• 1572 Words
    • 6 Pages
    Superior Essays
  • Superior Essays

    Black Women In The 1800s

    • 1254 Words
    • 5 Pages

    These young women are intelligent and most are eager to improve themselves. If as much time and money were spent on educating them properly and providing them with meaningful work as is spent on imprisoning them and foster care, one can only begin to imagine the shift that could take place. Black women in the United States today are fighting several battles at once. We are fighting for the right, which should have been ours at birth, not to be discriminated against because of our race, our class, or our gender. Ours is not and never has been a struggle simply against sexism but one waged against the multiplicative oppressions of sex, class, and race united in one single body.…

    • 1254 Words
    • 5 Pages
    Superior Essays
  • Superior Essays

    African American women are affected by these stereotypes in the way they see themselves and how that affects the way they identify with being African American and a woman. Wilkins wrote in her article, "Black women grapple with controlling images in their daily lives, using them to make sense of their own experiences and identities" (Wilkins 175).These controlling images that Wilkins described influence the stereotypes that African Americans women are forced to deal with constantly throughout their lives on a regular basis. By having such stereotypes integrated in women as they are growing up, African American women have to deal with how these stereotypes affect how they grow up. Stereotypes affect how African American women view themselves and shape their own…

    • 1582 Words
    • 7 Pages
    Superior Essays
  • Improved Essays

    It can also form coalitions of women to form around African-American women’s challenges. If women from different parts of the world such as Indonesia, Mexico, and much more hear about another woman has to go through so many challenges as an African-American woman. They will be able to relate more since they are both females and they understand that it is not easy being an African American woman living in America. Consequently, the challenges that women face is very different from how a man handles it. People need to get out of only being focus on gender every time that something happens, women need to be included.…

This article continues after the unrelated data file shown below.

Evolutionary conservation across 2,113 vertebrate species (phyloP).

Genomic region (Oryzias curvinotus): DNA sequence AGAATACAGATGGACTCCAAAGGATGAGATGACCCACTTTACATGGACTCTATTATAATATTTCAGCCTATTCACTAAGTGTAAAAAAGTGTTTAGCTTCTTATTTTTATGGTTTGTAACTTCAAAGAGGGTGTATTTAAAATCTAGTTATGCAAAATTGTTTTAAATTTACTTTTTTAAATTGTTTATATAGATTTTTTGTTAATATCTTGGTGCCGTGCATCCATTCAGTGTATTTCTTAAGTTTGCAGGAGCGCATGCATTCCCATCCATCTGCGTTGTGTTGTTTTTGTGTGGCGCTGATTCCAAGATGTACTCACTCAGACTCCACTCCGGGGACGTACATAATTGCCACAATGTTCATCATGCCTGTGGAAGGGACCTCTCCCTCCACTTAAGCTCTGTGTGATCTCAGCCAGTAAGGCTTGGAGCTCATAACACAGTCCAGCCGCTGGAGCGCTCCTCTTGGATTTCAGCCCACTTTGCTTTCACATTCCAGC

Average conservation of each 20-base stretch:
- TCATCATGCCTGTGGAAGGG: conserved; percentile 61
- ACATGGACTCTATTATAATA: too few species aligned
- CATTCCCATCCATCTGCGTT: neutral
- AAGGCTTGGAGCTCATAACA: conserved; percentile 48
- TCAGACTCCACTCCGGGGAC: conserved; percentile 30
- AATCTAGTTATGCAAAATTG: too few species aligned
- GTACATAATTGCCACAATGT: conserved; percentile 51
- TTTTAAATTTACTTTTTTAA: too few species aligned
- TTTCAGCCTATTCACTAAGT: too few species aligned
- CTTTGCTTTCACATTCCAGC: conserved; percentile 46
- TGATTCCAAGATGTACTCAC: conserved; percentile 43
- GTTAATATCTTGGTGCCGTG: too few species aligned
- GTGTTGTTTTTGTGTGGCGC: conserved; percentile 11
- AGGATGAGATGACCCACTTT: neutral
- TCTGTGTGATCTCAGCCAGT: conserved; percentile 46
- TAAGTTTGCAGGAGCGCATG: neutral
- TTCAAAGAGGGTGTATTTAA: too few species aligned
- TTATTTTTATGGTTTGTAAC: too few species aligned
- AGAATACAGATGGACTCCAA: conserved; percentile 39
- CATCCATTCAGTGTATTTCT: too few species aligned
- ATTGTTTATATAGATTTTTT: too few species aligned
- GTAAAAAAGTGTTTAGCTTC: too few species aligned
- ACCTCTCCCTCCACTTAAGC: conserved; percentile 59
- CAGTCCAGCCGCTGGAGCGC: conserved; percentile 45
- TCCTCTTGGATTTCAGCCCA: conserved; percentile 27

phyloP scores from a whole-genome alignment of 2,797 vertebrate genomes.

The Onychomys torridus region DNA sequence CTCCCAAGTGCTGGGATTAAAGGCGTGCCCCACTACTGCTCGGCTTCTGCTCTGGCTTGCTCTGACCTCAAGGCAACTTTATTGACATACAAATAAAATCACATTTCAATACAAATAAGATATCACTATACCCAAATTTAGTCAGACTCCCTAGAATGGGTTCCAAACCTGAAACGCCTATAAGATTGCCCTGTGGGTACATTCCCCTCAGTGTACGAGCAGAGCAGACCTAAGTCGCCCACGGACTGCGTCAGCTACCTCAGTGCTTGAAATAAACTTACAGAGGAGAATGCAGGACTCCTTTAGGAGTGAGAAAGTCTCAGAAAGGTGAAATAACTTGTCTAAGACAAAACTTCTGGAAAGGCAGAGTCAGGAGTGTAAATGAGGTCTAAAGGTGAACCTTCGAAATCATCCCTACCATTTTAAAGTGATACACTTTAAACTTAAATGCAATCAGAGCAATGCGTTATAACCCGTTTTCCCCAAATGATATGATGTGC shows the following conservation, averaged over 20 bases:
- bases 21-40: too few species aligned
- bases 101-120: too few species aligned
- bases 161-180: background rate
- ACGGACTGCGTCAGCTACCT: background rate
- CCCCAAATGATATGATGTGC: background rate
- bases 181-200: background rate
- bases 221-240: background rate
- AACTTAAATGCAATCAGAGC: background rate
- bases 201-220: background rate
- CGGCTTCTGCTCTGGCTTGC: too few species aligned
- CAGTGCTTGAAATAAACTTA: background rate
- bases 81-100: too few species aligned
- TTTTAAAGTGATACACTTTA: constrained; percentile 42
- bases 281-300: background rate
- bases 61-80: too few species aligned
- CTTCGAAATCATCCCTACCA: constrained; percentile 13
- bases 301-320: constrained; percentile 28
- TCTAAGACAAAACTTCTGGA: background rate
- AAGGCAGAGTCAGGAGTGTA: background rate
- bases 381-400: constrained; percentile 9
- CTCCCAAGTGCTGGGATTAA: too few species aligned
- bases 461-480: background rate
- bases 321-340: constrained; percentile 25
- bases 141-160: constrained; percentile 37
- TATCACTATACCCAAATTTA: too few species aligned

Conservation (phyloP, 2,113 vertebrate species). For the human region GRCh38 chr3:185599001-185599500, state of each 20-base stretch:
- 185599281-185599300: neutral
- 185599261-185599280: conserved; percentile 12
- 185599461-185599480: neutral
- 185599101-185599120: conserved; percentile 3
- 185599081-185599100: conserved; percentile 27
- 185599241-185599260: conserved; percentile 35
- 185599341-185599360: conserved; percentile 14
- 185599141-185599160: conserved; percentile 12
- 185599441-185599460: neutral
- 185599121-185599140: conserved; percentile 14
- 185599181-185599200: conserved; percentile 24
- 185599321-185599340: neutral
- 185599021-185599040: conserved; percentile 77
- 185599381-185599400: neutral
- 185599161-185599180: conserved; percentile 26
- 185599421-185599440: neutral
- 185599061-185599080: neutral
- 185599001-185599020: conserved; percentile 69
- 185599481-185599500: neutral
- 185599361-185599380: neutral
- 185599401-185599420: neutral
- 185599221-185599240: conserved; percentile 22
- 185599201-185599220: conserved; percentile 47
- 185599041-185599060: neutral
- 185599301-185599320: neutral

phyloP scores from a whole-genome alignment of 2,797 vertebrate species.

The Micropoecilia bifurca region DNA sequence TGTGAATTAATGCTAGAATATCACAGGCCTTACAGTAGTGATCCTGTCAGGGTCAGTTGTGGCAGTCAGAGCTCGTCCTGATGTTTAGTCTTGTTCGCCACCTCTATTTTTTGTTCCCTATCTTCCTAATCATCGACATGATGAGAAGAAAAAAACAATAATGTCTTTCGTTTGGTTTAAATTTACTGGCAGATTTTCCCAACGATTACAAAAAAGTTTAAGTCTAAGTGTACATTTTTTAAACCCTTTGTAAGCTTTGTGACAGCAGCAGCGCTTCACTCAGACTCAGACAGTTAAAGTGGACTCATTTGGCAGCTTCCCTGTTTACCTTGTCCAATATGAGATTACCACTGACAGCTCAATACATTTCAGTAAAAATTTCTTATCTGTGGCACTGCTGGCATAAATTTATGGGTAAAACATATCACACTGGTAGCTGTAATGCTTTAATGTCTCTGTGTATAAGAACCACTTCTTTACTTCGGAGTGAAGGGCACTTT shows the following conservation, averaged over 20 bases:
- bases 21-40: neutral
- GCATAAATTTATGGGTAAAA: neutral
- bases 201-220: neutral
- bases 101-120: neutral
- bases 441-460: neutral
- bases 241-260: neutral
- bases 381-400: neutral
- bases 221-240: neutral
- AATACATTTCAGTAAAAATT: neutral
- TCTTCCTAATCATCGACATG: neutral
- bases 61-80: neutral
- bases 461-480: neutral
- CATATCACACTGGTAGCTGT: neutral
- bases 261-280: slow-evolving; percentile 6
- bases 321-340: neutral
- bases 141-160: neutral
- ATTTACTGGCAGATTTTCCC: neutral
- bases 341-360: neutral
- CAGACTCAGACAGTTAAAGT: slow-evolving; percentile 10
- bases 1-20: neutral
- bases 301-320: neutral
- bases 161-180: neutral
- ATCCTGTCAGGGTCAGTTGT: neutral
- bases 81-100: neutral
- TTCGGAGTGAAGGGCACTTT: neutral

• 887 Words
    • 4 Pages
    Improved Essays
  • Superior Essays

    Antebellum Gender Equality

    • 1583 Words
    • 7 Pages

    African American women still faced discrimination in both the North and South, regardless of the laws and amendments passed to protect their liberation, which had an impact on further reform movements as well (Faulkner 141). However, “supportive community networks and settlement houses [were created to help]… girls and women of color in need of housing and resources” (“Claiming Their Citizenship: African American from 1624-2009.”). Ultimately, both discrimination and support for African American women balanced out, which changed their…

    • 1583 Words
    • 7 Pages
    Superior Essays
  • Superior Essays

    The purpose of this study is to examine the intersectionality of race and gender for African American women working at predominately white institutions as faculty, staff, and/or administrators. Many Black women working in higher education often experience marginalization, social exclusion, and lack effective mentoring in academia. Using a theoretical approach, I will use the critical race theory and black feminist thought as the framework to explore the effects race and gender has on African American women professional careers in higher education. Throughout this research paper, the terms Black and African American are used interchangeably and PWI is an acronym for Predominately White Institution(s). Critical Race Theory (CRT)…